Spanish Grammar: Formal Commands

Spanish Grammar: Formal Commands

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Identify:

Spanish Grammar: Formal Commands
la gramática española: los imperativos formales

  • Imperatives are also known as command forms.
  • Use formal imperatives to ask people to do things in the usted form.

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It is important to not only be able to understand commands but also to be able to use them correctly. Imperatives are words that are used to ask or tell a person to do something. If you want to be able to tell someone how or what do to or to understand if someone tells you to do something in Spanish, you will need to understand Imperatives. Imperatives are used in many different situations.

By now, you are aware that Spanish uses two styles of speech: formal and informal. There are two types of commands in Spanish – Formal Commands and Informal Commands.

Regular formal commands (used like we use usted) have one form for both the affirmative and negative.

Start with the  yo form of the verb, drop the ‘o’, for –AR verbs, add –e, for –ER and –IR verbs, add –a.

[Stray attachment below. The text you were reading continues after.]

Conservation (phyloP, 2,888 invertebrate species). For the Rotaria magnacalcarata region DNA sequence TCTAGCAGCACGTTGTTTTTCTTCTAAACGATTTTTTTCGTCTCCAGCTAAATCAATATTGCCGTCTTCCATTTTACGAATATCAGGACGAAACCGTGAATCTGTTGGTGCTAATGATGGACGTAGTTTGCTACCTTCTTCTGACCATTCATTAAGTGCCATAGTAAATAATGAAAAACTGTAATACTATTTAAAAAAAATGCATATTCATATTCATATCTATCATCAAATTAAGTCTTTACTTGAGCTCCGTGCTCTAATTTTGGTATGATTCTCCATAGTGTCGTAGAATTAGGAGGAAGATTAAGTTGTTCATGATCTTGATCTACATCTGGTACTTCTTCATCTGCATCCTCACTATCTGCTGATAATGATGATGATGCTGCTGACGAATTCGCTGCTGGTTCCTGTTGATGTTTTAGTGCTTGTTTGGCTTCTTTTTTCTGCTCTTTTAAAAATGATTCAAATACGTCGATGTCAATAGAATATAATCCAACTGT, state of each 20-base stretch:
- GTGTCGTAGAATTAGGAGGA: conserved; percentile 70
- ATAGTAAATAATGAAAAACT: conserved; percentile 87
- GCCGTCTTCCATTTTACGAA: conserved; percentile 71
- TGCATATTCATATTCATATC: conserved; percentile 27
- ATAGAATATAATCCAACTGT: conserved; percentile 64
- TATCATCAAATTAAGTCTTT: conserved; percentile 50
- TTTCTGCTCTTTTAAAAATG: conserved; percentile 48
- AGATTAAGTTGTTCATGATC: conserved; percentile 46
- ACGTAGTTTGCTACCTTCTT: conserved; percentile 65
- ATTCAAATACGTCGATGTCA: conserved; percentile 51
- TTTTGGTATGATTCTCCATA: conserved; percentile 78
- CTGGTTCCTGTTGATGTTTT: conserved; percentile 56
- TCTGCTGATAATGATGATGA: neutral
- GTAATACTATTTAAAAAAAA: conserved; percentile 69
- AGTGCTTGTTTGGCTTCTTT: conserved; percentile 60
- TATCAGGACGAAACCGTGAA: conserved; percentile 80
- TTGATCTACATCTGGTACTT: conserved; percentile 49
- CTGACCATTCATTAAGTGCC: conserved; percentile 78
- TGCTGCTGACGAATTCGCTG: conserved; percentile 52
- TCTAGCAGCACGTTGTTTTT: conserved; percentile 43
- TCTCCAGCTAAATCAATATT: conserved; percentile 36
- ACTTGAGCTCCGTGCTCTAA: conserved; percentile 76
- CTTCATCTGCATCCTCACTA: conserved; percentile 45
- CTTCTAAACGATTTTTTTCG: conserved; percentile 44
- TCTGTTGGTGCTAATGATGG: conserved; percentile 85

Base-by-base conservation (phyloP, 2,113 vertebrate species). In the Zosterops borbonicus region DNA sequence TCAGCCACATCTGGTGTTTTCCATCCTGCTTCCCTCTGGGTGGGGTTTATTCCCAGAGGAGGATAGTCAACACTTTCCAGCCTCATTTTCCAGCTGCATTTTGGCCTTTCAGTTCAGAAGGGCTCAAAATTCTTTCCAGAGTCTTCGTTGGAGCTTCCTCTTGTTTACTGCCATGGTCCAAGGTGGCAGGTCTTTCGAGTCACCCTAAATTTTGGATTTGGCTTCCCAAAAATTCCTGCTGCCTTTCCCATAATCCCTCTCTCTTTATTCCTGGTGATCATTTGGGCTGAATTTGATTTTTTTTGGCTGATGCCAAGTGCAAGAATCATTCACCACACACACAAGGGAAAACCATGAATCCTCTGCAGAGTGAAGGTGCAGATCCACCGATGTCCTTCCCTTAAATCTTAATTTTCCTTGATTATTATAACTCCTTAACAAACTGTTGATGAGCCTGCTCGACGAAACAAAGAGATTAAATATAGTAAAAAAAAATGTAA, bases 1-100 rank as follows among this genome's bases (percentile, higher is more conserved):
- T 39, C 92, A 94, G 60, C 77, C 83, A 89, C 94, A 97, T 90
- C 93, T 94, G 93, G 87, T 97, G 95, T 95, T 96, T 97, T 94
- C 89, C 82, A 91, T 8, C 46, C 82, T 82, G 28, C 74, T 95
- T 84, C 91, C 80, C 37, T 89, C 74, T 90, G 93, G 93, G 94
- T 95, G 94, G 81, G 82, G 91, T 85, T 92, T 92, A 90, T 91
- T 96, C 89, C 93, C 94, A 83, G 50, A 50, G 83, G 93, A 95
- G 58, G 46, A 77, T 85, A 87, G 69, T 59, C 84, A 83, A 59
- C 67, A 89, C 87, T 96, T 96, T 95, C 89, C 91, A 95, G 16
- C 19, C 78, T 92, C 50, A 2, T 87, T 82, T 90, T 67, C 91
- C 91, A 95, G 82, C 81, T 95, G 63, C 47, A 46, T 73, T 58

(Remember to use the spelling changes!)

hablar -> hablo -> habl*
¡Hable!

leer -> leo -> le*
¡Lea!

escribir -> escribo -> escrib*
¡Escriba!

tener -> tengo -> teng*
¡Tenga!

poner -> pongo -> pong*
¡Ponga!

There are only three irregular usted/formal singular commands:

ir : ¡Vaya!
Go!

saber : ¡Sepa!
Know!

ser : ¡Sea!
Be!

Ustedes or formal plural commands are almost the same as the usted commands. Start with the  yo form of the verb, drop the ‘o’, for –AR verbs, add –en, for –ER and –IR verbs, add –an. (Remember to use the spelling changes!)

hablar -> hablo -> habl*
¡Hablen!

leer -> leo -> le*
¡Lean!

escribir -> escribo -> escrib*
¡Escriban!

tener -> tengo -> teng*
¡Tengan!

poner -> pongo -> pong*
¡Pongan!

Commands can use an inverted exclamation point at the beginning of the command and an upright exclamation point at the end of the sentence.

To tell one person you don’t know well to do something:

¡Espere a tu hermano!
Wait for your brother!

Tell tell one person you don’t know not to do something:

¡No escriba en su libro!
Don’t write in your book!

To tell a group of people you don’t know to do something:

¡Hablen de otra cosa!
Talk about something else!

To tell a group of people you don’t know NOT to do something:

¡No comen!
Don’t eat!

Adapt:

¡Abran las ventanas!
Open the windows!

Cierran las ventanas, está lloviendo!
Close the windows, it’s raining!

Coma las espinacas!
Eat your spinach!

¡Comience la terea!
Start the homework!

¡Vaya a la fiesta!
Go to the party!

¡No salgan temprano!
Don’t leave early!

¡Lea el libro!
Read the book!

¡Estudian!
Study!

¡Corren, los zombies!
Run, zombies!

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